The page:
@roadriverrail for clarity's sake, it should be mentioned that the memory safety issues they found all comes from "unsafe" code, which, as its name implies, doesn't ensure safety. This comes from developer's choice to write unsafe code, and not Rust in itself.

@morgan You're technically right, yes, but not practically right.

@morgan @roadriverrail I guess one point is the fact that these libraries often *have* to resort to unsafe code for performance or functionality (i.e. Rust is not powerful enough to gain optimal performance AND safety in all cases). Though, I think this is a bit too much to ask. In the end, there's only so much that can be automatically checked (e.g. Rice's theorem). If you want to fully ensure safety AND optimal performance, I think eventually you need to resort to manual formal verification.

@morgan @roadriverrail Btw, very interesting paper, thanks for the link! Of course, Rust is still a significant improvement over C/C++ wrt. memory safety as the article and paper also explain (i.e. you can focus on the unsafe blocks and you can get quite far with safe Rust).

@TimSueberkrueb @morgan Yes, to be clear, I am still quite fond of Rust. This is not about Rust as a language. This is about certain incorrect cultural constructions surrounding it.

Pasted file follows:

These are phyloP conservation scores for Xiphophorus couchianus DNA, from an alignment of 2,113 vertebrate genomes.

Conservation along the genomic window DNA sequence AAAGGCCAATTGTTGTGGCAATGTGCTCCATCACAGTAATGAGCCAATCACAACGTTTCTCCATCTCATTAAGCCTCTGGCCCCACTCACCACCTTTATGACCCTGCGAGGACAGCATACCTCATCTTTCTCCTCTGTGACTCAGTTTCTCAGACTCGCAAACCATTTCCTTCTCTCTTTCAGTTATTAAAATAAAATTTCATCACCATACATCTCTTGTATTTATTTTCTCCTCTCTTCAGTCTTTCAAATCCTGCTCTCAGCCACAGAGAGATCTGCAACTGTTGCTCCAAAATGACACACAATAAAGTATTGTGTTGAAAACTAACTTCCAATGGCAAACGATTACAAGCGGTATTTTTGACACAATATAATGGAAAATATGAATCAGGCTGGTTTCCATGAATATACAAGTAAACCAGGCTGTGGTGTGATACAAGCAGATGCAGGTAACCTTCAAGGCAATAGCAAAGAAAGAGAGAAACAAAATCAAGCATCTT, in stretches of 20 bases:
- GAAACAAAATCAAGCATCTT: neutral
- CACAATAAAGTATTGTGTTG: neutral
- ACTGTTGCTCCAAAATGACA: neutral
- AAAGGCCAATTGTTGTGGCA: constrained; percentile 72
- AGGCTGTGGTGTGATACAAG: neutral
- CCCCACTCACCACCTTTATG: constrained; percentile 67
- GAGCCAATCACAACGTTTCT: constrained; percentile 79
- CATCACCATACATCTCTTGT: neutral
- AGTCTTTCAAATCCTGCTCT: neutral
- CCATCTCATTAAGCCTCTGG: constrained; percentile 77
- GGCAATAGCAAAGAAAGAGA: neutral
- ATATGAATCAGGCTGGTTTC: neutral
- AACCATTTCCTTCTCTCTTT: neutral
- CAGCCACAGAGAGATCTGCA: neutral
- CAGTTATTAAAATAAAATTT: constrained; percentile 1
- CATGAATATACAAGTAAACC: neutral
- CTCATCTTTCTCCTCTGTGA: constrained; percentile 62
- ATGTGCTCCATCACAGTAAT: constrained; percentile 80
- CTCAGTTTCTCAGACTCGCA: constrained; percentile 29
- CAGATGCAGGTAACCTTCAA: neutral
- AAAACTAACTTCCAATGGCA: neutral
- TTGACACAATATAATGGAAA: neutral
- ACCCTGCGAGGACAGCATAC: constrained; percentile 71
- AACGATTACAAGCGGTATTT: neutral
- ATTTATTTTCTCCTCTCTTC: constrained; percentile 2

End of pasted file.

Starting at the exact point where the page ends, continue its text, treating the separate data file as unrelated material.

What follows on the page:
@TimSueberkrueb @morgan If you need to eventually perform IO, then, yes, there will eventually be something volatile which risks safety. That said, the question of when one "has to" go to unsafe blocks is also a bit of a judgment call; there are plenty of unsafe blocks out there that exist for dev convenience, and what happens in an unsafe block can taint the "safe" code. This is not about Rust as a language but about folklore surrounding Rust.

@morgan When you have a build system that's built around fetching modules from Github and building them in place transparently, it's trivial for your project to create an indirect dependency back to a block of unsafe code that's tainted all your safe code. That is, a "developer's choice" can impact you without your knowing unless you audit every last dependency.

@roadriverrail thanks for taking the time of answering. For some reason, i though using unsafe depedencies meant you had to declare it that way in your project, and thus be perfectly aware of the stability of your code.

I've browsed some common depedencies and I am aghast to see how many resorts to unsafe blocks. Serde, log, anyhow, lazy_static, even regex ? These are basic crates for any medium projects. Will definitely look into this more, thanks for sharing.

@morgan Okay, but even if you flag a project as one that uses unsafe blocks, so people can avoid it, what happens when the general standard go-to crate for something important needs its unsafe blocks?

Moreover, this is not about whether or not Rust is a good language. It's about how "rewrite it in Rust" is a slogan that hides complexities. Yes, a rewrite of a critical module might mean it's in a more safe language, but rewrites are going to contain bugs, especially in unsafe blocks.

Sign in to participate in the conversation
Signs & Codes

Signs & Codes is a private Mastodon instance built around a community of friends.